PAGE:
HU Sigma Xi Named for Excellence

Maureen Romine

Maureen Romine

The New Mexico Highlands University Sigma Xi Chapter was named one of the top chapters in the world for this honorary research society.

The university’s chapter was tapped for the Sigma Xi Chapter of Excellence award, an honor earned by only two-to-three percent of the organization’s global network of more than 520 chapters in 100 countries.

“The Sigma Xi Chapter of Excellence Award salutes exceptional chapter activity, innovative programming, and true community leadership,” said Jerome Baker, Sigma Xi executive director. “We are very proud of your Highlands University chapter’s accomplishments.”

The Highlands Sigma Xi Chapter also received a Program of Excellence Award for its Student Research Fund. Since the fund was established in 2006, approximately 80 students have received funding for their research.

Over the years, the university’s Sigma Xi Chapter has a long track record of being named for program awards and other honors. Biology professor Maureen Romine is the president for the chapter this year, serving in this capacity a number of times during her tenure.

“There are so many places where science intersects your life,” Romine said. “Many of our chapter activities are aimed at supporting an important Sigma Xi mission of promoting the public’s understanding of the valid processes and procedures of science so they can make informed decisions.”

Romine added that the Sigma Xi Chapter at Highlands is very active for its size, with a diverse number of science outreach activities.

The chapter sponsors quarterly science cafés with faculty for the campus and broader community, and a faculty lecture series with a spotlight on research. The chapter is also active in the university’s annual Research Day. 

“Communicating their research at Research Day is a critical component of the scientific process for our students,” Romine said. “With the Student Research Fund, we want to give as much support as possible for our students to pursue new and continuing research.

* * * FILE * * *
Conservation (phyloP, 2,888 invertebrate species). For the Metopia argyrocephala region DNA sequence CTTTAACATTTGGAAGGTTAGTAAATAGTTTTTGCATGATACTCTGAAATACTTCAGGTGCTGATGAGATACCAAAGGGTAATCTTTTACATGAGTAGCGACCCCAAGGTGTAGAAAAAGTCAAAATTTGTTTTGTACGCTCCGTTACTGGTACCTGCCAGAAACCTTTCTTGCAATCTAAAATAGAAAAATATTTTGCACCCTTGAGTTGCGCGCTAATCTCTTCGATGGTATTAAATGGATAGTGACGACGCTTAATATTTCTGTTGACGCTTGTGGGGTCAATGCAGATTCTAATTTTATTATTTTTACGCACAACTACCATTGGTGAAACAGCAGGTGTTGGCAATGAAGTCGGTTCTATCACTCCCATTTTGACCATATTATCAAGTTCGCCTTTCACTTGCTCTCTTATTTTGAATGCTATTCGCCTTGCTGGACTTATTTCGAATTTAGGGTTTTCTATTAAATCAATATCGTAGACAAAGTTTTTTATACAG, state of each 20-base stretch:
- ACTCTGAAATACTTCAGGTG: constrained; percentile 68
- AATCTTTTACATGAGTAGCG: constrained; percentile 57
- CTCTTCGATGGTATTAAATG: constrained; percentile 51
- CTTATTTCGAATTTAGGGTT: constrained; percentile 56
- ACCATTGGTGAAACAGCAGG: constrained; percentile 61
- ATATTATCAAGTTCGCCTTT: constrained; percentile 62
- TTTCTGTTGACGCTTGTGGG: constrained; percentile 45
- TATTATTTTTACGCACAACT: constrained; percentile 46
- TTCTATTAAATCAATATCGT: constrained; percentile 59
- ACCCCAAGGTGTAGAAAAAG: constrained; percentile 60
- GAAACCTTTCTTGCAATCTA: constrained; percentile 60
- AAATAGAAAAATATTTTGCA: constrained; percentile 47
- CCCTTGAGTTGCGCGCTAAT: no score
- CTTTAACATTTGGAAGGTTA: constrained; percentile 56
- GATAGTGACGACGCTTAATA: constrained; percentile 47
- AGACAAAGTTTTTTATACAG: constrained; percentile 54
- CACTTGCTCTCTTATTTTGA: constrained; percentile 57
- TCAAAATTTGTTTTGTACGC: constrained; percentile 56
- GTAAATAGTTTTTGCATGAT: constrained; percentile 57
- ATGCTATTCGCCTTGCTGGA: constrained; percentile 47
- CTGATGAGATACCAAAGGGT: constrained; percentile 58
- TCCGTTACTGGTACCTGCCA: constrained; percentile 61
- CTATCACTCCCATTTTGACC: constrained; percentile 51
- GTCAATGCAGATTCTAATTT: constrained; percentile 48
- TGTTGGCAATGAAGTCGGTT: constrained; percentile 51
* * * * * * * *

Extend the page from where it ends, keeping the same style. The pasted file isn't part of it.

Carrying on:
“At Highlands, we believe it’s very important to have as many students involved in research as possible, including undergraduates. The fund benefits students across all disciplines on campus,” Romine said.

The students write research proposals for consideration. If they get tapped for a Sigma Xi research scholarship, they work with a faculty adviser on their research.

In 2013, graduate students receiving the research scholarships included biology majors Lorraine Garcí­a, Casey Taylor, and Molly Wright; geology majors Adam Brister, Geno Castillo, and Andrew Romero; Will Jaremko-Wright, environmental science; Robert Ortega, natural resource management; Chelsea Stoinski, psychology; Barbara Salazar, social work; and Miguel Maestas, computer science.

Fabian Pescador, an undergraduate biology student, also received a 2013 research scholarship.

The student’s research projects are as diverse as they are, ranging from analyzing juniper encroachment in northeastern New Mexico rangelands to factors influencing the fluctuation of arsenic in the Jemez River in New Mexico to using microsatellite tools to assess the population of Northern New Mexico black bears.

Romine said the university’s Office of Research and Sponsored Projects is a major source of funding for the student scholarships.

The Sigma Xi Chapter at Highlands also supports promising young scientists through monetary awards to junior division winners at the Northeastern New Mexico Regional Science Fair that Highlands organizes each year.

The Highlands Sigma Xi Chapter formed in 1960 and has 32 active members, including faculty and students.

Other Sigma Xi officers include biology professor Sarah Corey-Rivas, vice president, and forestry professor Sara Brown, secretary/treasurer.